Why Can't Josh Mandel Say He's Jewish?

Special Correspondent Max Littman returns to talk about the one subject Mandel won't.

There’ve been more words written the past few months about how shitty of a person Josh Mandel is than the English language probably has. He is an awful amalgam of Trumpism, neo-fascism, and faux-nationalism all wrapped in one spiteful 5’8” bundle. His own family can’t stand him, his wife divorced him, and all he does is triple down on his xenophobia.


What makes his most-recent campaign the most interesting to me though isn’t any of that, as that is just boiler-plate Republican politics at the moment. He wants to be a Matt Gaetz/Marjorie Taylor Greene clone because he clearly thinks it’ll get him elected.

What’s more interesting to me is a deep dive into why won’t he even acknowledge his Jewishness.

Make no mistake, no one should be forced to talk about their religion on the campaign trail or to get into politics. Forcing candidates to talk about their religion or beliefs in God to hold office is wrong, and isn’t the point here. If Mandel didn’t want to acknowledge his religion that would be fine and not whatsoever disqualifying, although his beliefs themselves are.

Rather, the issue is that he lies and obfuscates about his religion in an attempt to appeal to hyper-conservative voters who more than likely wouldn’t be comfortable knowing that he does not in fact believe in Jesus. 

American evangelicals, the kind Mandel is courting, flatly refuse to deny their anti-semitism. Their most common defense is their favorite tactic, resting on their laurels over their support of Israel. When they say that they support Jews it always flatly comes with the qualifier, “we support Jews because we support Israel.” American Jews have different positions on Israel, me included, and this isn’t an Israel discussion. 

What’s more important is that the sole-conflation of American Jewry to Israel is itself anti-Semitic. I do not live in Israel, I’ve never lived in Israel, and supporting a country far away from me because Jews also live there does not mean you support Jews.

This is where Josh Mandel comes in; he’s willing to openly support Israel based on religious grounds, to appeal to evangelicals, but everything else is a step too far from him. Once you notice this in his speeches and tweets it’s hard not to.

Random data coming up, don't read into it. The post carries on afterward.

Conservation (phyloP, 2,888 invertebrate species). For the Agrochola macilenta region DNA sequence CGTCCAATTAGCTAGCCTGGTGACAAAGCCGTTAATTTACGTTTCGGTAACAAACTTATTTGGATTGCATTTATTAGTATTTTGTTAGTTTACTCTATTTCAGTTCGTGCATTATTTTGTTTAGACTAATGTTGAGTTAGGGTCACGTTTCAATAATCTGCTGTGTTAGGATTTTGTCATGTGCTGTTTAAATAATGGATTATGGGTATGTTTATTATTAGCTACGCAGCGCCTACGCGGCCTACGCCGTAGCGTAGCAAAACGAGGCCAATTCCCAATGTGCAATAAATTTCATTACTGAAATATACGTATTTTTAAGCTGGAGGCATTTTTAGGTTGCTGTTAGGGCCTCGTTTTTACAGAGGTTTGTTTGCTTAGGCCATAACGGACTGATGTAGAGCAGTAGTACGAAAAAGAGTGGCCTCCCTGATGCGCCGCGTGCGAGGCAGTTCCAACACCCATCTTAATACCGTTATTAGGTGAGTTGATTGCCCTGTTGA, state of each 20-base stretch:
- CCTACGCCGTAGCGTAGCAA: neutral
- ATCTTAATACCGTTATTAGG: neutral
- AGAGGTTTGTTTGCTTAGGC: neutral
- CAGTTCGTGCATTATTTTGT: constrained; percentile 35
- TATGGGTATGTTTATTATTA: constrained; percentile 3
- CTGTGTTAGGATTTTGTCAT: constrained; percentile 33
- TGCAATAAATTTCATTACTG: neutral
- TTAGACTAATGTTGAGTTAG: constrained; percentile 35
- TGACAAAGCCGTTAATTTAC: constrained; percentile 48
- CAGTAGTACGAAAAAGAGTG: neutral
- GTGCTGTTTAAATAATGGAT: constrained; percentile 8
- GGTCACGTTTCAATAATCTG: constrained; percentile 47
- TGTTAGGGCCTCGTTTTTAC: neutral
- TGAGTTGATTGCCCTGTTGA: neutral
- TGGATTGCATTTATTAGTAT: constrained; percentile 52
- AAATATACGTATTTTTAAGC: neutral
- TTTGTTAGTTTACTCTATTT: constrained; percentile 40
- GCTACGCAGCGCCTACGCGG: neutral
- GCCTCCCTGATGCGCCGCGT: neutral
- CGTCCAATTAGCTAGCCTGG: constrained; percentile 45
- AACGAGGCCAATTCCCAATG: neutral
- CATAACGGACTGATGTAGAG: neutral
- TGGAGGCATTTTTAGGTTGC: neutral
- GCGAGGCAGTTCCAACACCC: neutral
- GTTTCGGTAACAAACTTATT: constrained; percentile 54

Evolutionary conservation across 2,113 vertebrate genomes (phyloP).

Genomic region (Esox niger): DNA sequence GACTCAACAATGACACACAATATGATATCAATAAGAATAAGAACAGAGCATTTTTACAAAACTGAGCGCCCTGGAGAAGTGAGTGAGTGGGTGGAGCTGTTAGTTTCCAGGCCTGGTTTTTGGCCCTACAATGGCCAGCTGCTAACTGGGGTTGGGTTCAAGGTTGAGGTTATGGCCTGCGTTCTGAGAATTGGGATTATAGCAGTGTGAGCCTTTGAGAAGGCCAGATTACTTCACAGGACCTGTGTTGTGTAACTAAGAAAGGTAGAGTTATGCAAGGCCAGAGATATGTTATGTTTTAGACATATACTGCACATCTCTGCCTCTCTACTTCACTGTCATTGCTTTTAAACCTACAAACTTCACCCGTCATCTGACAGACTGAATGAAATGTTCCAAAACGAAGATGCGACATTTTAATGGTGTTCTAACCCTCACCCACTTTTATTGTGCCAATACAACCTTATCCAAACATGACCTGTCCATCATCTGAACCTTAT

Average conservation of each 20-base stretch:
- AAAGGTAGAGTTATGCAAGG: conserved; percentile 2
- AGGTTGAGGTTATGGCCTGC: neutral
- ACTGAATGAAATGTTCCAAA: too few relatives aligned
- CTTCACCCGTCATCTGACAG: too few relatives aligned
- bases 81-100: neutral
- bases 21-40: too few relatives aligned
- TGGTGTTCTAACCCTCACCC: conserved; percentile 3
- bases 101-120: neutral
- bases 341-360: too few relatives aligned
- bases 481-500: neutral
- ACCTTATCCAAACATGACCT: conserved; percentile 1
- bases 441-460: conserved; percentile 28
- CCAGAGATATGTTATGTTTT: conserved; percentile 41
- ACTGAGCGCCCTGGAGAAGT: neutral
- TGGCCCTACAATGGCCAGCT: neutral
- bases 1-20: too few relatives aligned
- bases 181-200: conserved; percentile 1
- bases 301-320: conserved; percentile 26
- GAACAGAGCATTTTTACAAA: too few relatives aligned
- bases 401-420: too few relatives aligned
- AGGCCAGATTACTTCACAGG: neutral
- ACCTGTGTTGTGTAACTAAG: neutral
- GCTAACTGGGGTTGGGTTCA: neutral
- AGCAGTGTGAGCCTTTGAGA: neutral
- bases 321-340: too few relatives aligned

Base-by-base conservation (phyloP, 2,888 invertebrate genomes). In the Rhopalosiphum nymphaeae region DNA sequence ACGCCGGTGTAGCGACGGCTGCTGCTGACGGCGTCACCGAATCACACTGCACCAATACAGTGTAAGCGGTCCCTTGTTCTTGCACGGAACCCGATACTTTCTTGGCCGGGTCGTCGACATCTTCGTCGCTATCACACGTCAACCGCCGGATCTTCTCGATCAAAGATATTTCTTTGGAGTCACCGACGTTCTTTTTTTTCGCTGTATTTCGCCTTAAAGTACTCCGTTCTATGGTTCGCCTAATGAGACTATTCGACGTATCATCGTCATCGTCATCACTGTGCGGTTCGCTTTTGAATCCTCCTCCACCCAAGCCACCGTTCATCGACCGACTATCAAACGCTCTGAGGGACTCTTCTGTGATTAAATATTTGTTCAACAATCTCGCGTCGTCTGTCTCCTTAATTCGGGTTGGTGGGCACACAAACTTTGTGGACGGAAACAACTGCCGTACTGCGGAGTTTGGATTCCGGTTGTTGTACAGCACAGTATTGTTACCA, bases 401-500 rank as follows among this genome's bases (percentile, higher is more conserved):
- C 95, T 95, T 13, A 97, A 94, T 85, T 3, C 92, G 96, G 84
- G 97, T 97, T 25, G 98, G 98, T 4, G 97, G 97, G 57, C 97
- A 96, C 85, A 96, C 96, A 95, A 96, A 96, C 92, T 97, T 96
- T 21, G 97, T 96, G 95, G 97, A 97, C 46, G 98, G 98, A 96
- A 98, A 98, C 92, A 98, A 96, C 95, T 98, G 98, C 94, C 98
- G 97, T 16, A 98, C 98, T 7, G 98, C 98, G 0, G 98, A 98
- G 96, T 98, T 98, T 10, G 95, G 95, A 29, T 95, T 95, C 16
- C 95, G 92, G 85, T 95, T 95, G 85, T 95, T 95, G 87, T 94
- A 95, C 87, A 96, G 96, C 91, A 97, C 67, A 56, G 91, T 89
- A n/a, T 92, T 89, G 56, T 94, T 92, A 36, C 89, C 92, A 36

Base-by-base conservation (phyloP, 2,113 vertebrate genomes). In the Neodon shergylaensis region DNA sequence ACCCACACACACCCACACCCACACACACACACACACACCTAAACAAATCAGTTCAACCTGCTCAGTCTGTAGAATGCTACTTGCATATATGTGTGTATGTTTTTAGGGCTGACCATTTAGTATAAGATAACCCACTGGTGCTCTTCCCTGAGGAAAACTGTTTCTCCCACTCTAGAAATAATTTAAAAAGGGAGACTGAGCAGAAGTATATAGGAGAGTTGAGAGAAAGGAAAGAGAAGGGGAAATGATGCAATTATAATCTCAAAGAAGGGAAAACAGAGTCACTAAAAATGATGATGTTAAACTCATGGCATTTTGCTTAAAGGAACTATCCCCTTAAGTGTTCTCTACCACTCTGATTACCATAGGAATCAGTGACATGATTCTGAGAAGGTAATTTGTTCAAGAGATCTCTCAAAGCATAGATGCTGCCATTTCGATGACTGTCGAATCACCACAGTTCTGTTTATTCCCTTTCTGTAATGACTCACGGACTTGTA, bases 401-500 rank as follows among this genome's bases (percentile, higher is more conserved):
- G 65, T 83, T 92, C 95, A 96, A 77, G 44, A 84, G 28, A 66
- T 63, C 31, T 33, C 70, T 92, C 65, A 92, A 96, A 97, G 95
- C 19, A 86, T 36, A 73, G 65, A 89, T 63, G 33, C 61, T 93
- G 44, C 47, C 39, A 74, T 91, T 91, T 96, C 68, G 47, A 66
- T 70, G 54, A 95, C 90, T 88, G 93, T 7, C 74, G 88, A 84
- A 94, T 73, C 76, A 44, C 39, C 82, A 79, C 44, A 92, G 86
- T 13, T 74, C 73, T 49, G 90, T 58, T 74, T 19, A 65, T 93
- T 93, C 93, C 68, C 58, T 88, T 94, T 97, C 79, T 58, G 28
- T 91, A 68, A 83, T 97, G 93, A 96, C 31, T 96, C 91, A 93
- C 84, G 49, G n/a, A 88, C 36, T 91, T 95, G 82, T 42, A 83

I first was awakened to this when I actually met him a few months ago. I was at a dinner reception and speech he was giving in rural southeastern Ohio, the epitome of Trump country and his religious fanatical base.

To clarify for a moment I am very much not a supporter of Republicans, but for the sake of journalism I can throw on an ill-fitted suit to fit in with them and listen to their speeches to see how batshit crazy they are and write about it later. 

Mandel was making his rounds table-to-table when he got to mine and I decided to see what would happen if I asked him about being Jewish. When he got to me I looked at him, with only a slight smirk on my face, and said, “Josh, it appears we’re the only two Jews here.” 

He looked back at me, leaned in as close as possible to my ear, and whispered, “It’s always good to see a fellow Conservative yehudim here. We just need to work on the rest of them,” and walked away. 

This struck me for an incredible number of reasons. First, the need to lean in and whisper an affirmation of who he was so no one else would hear. Next the usage of the word, “Yehudim,” was more than just a little odd, I’d never even heard it in this context. It’s literally the Hebrew word for Jews, but as any Jew can back me up here, we don’t call ourselves it. It was almost foreign sounding and confounding. Jews call each other, generally, Jews. We use many other words too but in all my years I had never once heard a Jew call themselves a Yehudim, especially hearing it with the fake southern accent Mandel has taken to using lately. To test this theory even my Jewish mother agreed with me and said she had never heard it either.

I listened to his speech that day intensely, to write on later but also to hear specifically what he would say about being Jewish in a room full of non-Jews. The answer is, nothing. To any observer he in his speech described the quintessential evangelical playbook. 

He talked about his campaign being run through churches, described the various pastors who support him, quoted Christian scripture, and said that if elected he’d have, “the Bible in one hand and the Constitution in the other.” If you came in to hear him speak, the thought of him being anything but a Christian would be the furthest thing from your mind, except for him not explicitly saying he was one.